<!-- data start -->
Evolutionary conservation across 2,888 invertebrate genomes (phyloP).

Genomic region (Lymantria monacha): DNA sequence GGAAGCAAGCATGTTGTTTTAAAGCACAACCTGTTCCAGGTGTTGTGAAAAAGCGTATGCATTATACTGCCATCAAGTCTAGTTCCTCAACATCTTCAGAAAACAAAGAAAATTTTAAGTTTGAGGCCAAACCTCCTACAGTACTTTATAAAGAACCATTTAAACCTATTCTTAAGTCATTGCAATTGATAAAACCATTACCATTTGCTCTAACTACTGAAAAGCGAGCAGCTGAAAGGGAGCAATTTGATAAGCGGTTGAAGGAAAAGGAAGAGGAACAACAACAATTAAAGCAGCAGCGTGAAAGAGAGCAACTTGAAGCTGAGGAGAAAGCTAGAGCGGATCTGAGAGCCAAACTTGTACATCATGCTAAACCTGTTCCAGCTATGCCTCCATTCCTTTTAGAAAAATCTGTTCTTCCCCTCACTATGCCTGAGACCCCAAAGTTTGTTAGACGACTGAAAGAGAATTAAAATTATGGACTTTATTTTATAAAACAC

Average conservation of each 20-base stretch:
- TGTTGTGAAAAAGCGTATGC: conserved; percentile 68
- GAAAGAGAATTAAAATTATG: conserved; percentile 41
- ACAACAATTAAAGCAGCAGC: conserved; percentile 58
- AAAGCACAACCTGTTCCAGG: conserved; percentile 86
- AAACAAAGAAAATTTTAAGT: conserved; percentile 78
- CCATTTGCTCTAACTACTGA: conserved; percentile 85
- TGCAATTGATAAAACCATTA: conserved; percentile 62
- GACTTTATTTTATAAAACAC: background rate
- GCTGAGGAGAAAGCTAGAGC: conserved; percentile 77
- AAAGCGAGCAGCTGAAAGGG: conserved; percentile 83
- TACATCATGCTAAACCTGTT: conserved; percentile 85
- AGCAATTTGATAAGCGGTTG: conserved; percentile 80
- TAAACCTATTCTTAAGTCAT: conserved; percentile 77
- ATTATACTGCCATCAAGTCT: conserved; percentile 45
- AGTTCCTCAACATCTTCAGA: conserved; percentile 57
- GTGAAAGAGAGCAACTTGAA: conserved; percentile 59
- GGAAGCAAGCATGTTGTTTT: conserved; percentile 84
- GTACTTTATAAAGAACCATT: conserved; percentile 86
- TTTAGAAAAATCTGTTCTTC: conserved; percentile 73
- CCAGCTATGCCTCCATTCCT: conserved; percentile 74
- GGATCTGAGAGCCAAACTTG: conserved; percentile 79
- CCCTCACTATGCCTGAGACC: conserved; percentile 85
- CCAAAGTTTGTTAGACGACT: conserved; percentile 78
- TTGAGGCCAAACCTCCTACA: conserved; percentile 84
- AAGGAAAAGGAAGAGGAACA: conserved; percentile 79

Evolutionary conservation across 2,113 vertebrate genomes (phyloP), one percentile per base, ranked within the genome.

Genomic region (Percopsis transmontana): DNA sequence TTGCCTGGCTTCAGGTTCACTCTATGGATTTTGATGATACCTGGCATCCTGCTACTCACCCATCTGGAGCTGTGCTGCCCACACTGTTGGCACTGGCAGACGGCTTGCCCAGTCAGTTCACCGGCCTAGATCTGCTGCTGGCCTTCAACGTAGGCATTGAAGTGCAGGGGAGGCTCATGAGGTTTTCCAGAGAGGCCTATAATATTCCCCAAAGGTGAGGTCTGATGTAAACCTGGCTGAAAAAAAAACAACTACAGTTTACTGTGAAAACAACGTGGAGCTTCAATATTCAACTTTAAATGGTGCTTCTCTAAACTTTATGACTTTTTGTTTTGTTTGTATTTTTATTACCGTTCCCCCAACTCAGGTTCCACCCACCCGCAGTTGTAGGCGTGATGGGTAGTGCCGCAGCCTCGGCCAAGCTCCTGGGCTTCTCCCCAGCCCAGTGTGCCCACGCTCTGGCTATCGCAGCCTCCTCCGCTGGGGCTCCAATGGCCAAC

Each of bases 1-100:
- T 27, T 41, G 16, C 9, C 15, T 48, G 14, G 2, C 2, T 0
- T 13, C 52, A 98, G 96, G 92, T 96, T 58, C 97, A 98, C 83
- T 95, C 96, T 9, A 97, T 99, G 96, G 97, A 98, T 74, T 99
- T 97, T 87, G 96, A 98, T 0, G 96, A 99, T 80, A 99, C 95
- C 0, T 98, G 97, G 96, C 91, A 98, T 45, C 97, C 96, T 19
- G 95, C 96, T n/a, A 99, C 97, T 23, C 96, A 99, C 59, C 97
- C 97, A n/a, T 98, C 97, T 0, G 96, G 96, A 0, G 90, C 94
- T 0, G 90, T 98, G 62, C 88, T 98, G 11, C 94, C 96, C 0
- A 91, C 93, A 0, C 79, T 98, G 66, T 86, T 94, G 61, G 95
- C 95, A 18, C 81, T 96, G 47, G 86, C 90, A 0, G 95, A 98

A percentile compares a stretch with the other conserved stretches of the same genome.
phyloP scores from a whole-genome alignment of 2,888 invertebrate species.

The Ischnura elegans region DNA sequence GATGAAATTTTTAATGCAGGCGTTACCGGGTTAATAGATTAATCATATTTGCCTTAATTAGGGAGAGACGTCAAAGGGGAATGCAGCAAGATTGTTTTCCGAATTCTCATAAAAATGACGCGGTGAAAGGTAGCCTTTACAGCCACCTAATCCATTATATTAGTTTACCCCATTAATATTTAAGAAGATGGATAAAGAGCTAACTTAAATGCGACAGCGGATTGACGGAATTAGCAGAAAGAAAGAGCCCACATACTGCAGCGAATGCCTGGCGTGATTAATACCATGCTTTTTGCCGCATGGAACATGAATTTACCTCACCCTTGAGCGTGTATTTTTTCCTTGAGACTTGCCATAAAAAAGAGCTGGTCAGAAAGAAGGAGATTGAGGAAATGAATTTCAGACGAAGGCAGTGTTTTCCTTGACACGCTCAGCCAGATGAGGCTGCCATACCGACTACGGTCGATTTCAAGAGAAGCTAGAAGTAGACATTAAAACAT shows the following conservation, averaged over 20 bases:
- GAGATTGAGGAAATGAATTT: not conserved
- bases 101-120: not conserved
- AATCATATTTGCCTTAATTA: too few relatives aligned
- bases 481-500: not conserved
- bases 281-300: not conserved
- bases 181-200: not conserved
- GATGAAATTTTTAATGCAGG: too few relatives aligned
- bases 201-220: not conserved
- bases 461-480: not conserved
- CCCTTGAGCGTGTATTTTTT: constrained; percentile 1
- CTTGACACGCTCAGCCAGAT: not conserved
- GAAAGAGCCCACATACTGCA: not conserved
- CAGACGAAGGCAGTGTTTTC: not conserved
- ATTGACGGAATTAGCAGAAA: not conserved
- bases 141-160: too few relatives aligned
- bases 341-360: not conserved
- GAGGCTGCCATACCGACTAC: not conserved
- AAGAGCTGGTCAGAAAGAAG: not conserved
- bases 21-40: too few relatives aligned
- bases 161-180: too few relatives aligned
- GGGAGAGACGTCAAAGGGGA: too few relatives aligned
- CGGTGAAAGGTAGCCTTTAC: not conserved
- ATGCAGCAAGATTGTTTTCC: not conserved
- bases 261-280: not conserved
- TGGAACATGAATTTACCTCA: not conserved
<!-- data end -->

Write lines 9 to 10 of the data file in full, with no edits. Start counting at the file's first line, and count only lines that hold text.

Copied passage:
- CCATTTGCTCTAACTACTGA: conserved; percentile 85
- TGCAATTGATAAAACCATTA: conserved; percentile 62